Tag Archives: Inspector Gadget
Ruralshire General Hospital A&E looks like one of those US Federal prisons we should (but don’t) have in England. More money has been spent on huge secure electronic doors to the treatment areas, swipe card access control systems and high-resolution CCTV than on medical equipment.
Three of us stand in front of 3 inches of armoured glass at A&E in all our gear, radios blasting, while dozens of tired sad-looking prospective patients look on. A bored gum-chewing receptionist is having a protracted telephone conversation. We have to wait for at least four minutes until she exhausts the phone conversation and will deign to look up and meet my gaze. Read more of this post
I follow the Police Inspector Blog written by an active Police Inspector under the pseudonym of Inspector Gadget. A name chosen, I suspect, with a mixture of irony and self deprecation, which nevertheless provides an insight into what is really happening to policing ‘on the beat‘. Inspector Gadget often talks about ‘The Swamp Estate on the edge of Ruraltown‘ and his latest offering The truth behind falling crime figures is yet another indictment against politicised policing. The fictional British Crime statistics (BCS) introduced a methodology for massaging the crime figures for political purposes; which when coupled with sentencing procedures, effectively throws offenders back on the street. But wait – we live in an age of ‘super heroes‘ – we now have newly appointed Police and Crime Commissioners able to take the necessary initiatives needed to tackle crime. This, presumably, regardless of the fact that the need to support the policeman on the beat and ensure the security of public citizens, must inevitably lead to an increase in recorded crime (Oh! I forgot. We use the BCS). Read more of this post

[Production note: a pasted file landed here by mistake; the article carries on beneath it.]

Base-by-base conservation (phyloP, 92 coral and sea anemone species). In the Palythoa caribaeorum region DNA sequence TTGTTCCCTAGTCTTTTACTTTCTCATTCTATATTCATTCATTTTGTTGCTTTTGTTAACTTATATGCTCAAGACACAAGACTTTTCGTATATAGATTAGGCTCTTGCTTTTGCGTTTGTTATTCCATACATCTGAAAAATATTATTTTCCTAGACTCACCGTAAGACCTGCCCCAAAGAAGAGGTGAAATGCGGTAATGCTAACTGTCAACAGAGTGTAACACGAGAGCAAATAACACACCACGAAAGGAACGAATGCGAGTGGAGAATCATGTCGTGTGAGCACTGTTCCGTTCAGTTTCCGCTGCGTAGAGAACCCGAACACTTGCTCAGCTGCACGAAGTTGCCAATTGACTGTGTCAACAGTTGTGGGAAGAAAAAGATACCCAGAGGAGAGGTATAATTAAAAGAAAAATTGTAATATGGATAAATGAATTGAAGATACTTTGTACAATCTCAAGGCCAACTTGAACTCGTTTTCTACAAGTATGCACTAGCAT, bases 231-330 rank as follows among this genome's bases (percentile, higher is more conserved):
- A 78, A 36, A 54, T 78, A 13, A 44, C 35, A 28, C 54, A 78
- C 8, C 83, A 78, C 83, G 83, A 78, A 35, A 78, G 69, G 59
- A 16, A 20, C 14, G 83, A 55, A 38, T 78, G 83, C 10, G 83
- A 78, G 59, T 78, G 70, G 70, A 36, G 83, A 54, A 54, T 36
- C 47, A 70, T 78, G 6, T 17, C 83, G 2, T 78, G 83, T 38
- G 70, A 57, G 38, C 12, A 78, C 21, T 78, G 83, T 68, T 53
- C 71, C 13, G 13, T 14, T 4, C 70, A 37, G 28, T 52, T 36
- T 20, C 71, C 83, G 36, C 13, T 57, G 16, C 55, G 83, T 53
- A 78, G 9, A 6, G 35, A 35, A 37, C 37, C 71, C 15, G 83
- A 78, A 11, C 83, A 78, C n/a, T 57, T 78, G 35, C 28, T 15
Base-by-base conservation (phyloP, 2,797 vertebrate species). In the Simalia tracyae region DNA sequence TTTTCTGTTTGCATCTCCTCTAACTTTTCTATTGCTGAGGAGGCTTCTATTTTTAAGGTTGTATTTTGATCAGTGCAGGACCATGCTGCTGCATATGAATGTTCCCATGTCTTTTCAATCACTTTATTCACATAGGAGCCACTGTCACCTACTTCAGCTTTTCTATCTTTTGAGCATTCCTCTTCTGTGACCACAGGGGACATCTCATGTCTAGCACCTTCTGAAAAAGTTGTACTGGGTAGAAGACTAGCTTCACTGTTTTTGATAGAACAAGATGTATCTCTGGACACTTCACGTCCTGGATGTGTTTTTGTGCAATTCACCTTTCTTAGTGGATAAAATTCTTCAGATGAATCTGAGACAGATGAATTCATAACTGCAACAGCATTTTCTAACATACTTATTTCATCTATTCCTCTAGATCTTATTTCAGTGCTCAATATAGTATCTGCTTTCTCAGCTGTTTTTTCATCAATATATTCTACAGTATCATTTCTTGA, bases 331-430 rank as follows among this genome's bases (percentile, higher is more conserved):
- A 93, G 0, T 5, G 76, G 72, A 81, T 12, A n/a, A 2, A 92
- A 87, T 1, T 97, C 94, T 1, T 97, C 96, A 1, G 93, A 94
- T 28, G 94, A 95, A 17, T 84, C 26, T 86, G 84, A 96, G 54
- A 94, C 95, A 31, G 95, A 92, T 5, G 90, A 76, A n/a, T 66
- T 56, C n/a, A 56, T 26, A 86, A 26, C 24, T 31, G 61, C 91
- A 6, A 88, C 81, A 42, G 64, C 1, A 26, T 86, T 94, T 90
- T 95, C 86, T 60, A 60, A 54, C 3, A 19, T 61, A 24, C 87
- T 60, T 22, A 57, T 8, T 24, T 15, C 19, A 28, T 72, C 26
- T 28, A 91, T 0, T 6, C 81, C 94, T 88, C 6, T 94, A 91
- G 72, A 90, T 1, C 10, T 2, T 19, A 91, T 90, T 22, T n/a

I was in a shop the other day when a young woman came into the shop carrying on a conversation on her mobile telephone. I can’t bring myself describe her as a young lady, the term “As common as muck” springs to mind. A remark that my mum would have used, not only to pour scorn on the woman, but to distance herself from such ‘common behaviour’. My mum knew what poverty really was and when she would say that “We would end up in the workhouse”, I believe that the use of this remark was also an allusion to her own life and its use always conveyed the sense of shame she would feel should such a thing happen to us. Of course we aren’t talking about the penury, squalor and misery that philanthropist William Rathbone was talking about when he said in 1850: Read more of this post
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